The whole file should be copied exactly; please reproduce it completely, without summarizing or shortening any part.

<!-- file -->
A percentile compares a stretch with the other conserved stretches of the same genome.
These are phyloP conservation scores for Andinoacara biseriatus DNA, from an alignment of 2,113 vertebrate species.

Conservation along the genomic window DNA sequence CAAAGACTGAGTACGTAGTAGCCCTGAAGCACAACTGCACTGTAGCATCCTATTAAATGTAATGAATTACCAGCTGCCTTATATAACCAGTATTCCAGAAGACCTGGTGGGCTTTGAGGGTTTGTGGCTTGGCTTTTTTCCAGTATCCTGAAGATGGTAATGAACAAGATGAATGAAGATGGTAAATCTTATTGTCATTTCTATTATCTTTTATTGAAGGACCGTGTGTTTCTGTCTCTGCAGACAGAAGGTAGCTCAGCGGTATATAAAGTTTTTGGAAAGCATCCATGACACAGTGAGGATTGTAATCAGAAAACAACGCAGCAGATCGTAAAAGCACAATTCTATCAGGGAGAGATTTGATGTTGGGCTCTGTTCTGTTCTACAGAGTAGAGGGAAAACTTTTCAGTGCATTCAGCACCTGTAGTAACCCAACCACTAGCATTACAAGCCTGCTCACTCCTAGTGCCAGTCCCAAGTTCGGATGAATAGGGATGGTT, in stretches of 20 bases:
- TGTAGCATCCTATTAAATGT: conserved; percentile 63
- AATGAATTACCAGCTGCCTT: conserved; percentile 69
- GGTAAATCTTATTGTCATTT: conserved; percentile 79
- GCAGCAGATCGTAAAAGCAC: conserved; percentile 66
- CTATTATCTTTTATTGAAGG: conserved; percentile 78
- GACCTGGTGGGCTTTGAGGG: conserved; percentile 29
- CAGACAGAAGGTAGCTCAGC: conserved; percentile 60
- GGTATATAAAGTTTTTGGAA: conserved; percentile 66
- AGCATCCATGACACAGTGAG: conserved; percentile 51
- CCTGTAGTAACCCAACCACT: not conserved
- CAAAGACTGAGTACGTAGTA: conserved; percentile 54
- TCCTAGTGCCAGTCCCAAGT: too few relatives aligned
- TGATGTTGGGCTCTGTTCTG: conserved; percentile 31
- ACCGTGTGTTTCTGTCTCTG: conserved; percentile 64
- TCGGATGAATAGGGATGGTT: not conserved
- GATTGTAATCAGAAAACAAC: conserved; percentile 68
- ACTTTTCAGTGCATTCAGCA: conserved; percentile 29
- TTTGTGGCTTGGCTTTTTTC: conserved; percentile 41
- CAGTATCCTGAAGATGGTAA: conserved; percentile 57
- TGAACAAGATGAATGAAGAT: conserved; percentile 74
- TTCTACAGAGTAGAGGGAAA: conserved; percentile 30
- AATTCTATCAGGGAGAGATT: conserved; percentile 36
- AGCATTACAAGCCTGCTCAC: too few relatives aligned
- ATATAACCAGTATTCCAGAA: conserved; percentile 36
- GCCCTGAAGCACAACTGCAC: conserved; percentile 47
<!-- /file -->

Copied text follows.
A percentile compares a stretch with the other conserved stretches of the same genome.
These are phyloP conservation scores for Andinoacara biseriatus DNA, from an alignment of 2,113 vertebrate species.

Conservation along the genomic window DNA sequence CAAAGACTGAGTACGTAGTAGCCCTGAAGCACAACTGCACTGTAGCATCCTATTAAATGTAATGAATTACCAGCTGCCTTATATAACCAGTATTCCAGAAGACCTGGTGGGCTTTGAGGGTTTGTGGCTTGGCTTTTTTCCAGTATCCTGAAGATGGTAATGAACAAGATGAATGAAGATGGTAAATCTTATTGTCATTTCTATTATCTTTTATTGAAGGACCGTGTGTTTCTGTCTCTGCAGACAGAAGGTAGCTCAGCGGTATATAAAGTTTTTGGAAAGCATCCATGACACAGTGAGGATTGTAATCAGAAAACAACGCAGCAGATCGTAAAAGCACAATTCTATCAGGGAGAGATTTGATGTTGGGCTCTGTTCTGTTCTACAGAGTAGAGGGAAAACTTTTCAGTGCATTCAGCACCTGTAGTAACCCAACCACTAGCATTACAAGCCTGCTCACTCCTAGTGCCAGTCCCAAGTTCGGATGAATAGGGATGGTT, in stretches of 20 bases:
- TGTAGCATCCTATTAAATGT: conserved; percentile 63
- AATGAATTACCAGCTGCCTT: conserved; percentile 69
- GGTAAATCTTATTGTCATTT: conserved; percentile 79
- GCAGCAGATCGTAAAAGCAC: conserved; percentile 66
- CTATTATCTTTTATTGAAGG: conserved; percentile 78
- GACCTGGTGGGCTTTGAGGG: conserved; percentile 29
- CAGACAGAAGGTAGCTCAGC: conserved; percentile 60
- GGTATATAAAGTTTTTGGAA: conserved; percentile 66
- AGCATCCATGACACAGTGAG: conserved; percentile 51
- CCTGTAGTAACCCAACCACT: not conserved
- CAAAGACTGAGTACGTAGTA: conserved; percentile 54
- TCCTAGTGCCAGTCCCAAGT: too few relatives aligned
- TGATGTTGGGCTCTGTTCTG: conserved; percentile 31
- ACCGTGTGTTTCTGTCTCTG: conserved; percentile 64
- TCGGATGAATAGGGATGGTT: not conserved
- GATTGTAATCAGAAAACAAC: conserved; percentile 68
- ACTTTTCAGTGCATTCAGCA: conserved; percentile 29
- TTTGTGGCTTGGCTTTTTTC: conserved; percentile 41
- CAGTATCCTGAAGATGGTAA: conserved; percentile 57
- TGAACAAGATGAATGAAGAT: conserved; percentile 74
- TTCTACAGAGTAGAGGGAAA: conserved; percentile 30
- AATTCTATCAGGGAGAGATT: conserved; percentile 36
- AGCATTACAAGCCTGCTCAC: too few relatives aligned
- ATATAACCAGTATTCCAGAA: conserved; percentile 36
- GCCCTGAAGCACAACTGCAC: conserved; percentile 47